The hash rate is tasked with measuring the computational power of Bitcoin. After the Chinese crackdown on crypto mining in 2021, Bitcoin’s hash rate fell to around 85 EH/s (exahashes per second) on a seven-day average in July 2021. With the low hash rate, Bitcoin was deemed insecure and vulnerable to attacks. The computational power of Bitcoin has, however, significantly improved to as high as 182 EH/s in late December 2021 since most of the Chinese miners relocated to countries like Kazakhstan, Canada, and the US, with some miners expanding their mining capacities.
Compared to other crypto blockchains, different consensus mechanisms are employed by various blockchains. Ethereum, for example, released the Bellatrix upgrade on September 6th, 2022 employing a proof-of-stake (PoS) mechanism. This was aimed at countering the computational power requirements, which has really worked in Ethereum’s favor, making it the second best crypto blockchain after Bitcoin.
Bitcoin has the highest electricity consumption compared to other blockchains. Its consensus mechanism known as proof-of-work (PoW) is behind these high energy requirements since miners are always competing to solve complex mathematical puzzles in order to validate transactions and add blocks to the blockchain. This process is energy-intensive since miners require powerful hardware that consumes large amounts of energy. Bitcoin’s annual electricity consumption is estimated to be around 95 to 140 TWh (terawatt-hours).
On the other hand, many other blockchains employ less energy-intensive alternative consensus mechanisms, for example, the proof-of-stake (PoS). Using this mechanism, validators are chosen to create new blocks based on the number of coins they hold and are willing to stake as collateral. This eliminates the need for resource-intensive and energy-intensive mining. Besides, other blockchains rely on the proof-of-authority (PoA) and delegated proof-of-stake (DPoS) that depend on trusted validators to secure the network, leading to much lower energy consumption compared to PoW-based blockchains.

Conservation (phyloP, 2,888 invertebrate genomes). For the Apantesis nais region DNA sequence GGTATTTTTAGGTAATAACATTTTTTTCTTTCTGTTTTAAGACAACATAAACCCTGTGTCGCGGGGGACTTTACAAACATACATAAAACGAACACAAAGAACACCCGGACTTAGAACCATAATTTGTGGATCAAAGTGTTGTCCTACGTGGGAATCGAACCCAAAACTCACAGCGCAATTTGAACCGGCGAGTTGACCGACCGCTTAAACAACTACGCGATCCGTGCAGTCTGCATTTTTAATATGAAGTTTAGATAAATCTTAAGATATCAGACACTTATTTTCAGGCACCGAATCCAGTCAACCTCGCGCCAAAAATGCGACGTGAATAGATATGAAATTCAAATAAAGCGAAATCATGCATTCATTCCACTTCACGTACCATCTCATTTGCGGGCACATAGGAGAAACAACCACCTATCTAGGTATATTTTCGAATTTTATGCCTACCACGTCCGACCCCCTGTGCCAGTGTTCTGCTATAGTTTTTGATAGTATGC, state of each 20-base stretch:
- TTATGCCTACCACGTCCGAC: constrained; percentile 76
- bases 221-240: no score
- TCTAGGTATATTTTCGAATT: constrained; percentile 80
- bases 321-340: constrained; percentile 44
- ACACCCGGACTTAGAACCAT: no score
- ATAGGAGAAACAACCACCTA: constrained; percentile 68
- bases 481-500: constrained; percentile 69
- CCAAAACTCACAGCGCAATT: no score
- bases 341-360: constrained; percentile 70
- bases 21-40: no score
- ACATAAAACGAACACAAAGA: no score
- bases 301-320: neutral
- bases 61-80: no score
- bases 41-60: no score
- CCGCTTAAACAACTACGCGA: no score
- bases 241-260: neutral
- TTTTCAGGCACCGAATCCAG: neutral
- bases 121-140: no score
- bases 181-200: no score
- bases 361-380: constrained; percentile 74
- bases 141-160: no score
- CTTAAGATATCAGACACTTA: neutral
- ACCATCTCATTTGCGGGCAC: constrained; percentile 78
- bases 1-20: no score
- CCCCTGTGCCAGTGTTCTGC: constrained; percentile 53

Permissionless blockchains (also referred to as public blockchains), like the one used by Bitcoin, have no restrictions, and the system administrator has no control over them. Any user is free to take part in the consensus and validate the data since permissionless blockchain is absolutely decentralized across unknown parties.
On the other hand, a permissioned ledger (also referred to as private blockchains) can only be used by a few authorized people to perform security operations on the blockchain ledger. Only a few people can access the distributed ledger under this type of operation, controlled by a system administrator, with popular ones being Hyperledger Fabric, R3 Corda, and Quorum. The users are accorded different privileges allowing them to undertake certain actions.
A network of nodes controls the operation of decentralized networks, for decentralized cryptocurrencies, unlike their centralized counterparts. In such a system, each node operates equally in terms of authority, eliminating single points of control. This enhances the Bitcoin blockchain network’s security since it’s resistant to censorship.
Centralized blockchains on the other hand operate under one authority. All major decisions are made by the controlling authority and are delegated to subordinates. This arrangement is easy to follow since all parties know who to report to, but is not as secure since it’s prone to manipulation and censorship.
Here are the pros and cons of the Bitcoin blockchain:
A blockchain refers to a distributed, cryptographically secure database structure allowing users in a network to establish a trusted and immutable transactional data record without having to use intermediaries.
Digital transactions occurring in a blockchain network are grouped in a block alongside similar transactions that have occurred around the same time. The block is then broadcast to the network for miners to validate and eventually earn rewards.
A block refers to a set of transactions broadcast to the Bitcoin blockchain as a block for miners to validate and claim rewards. Whenever validated, a block is added to the end of an already existing chain, making it a “blockchain”.
A blockchain transaction ID refers to a sequence of characters assigned to each transaction upon verification and inclusion into the blockchain network.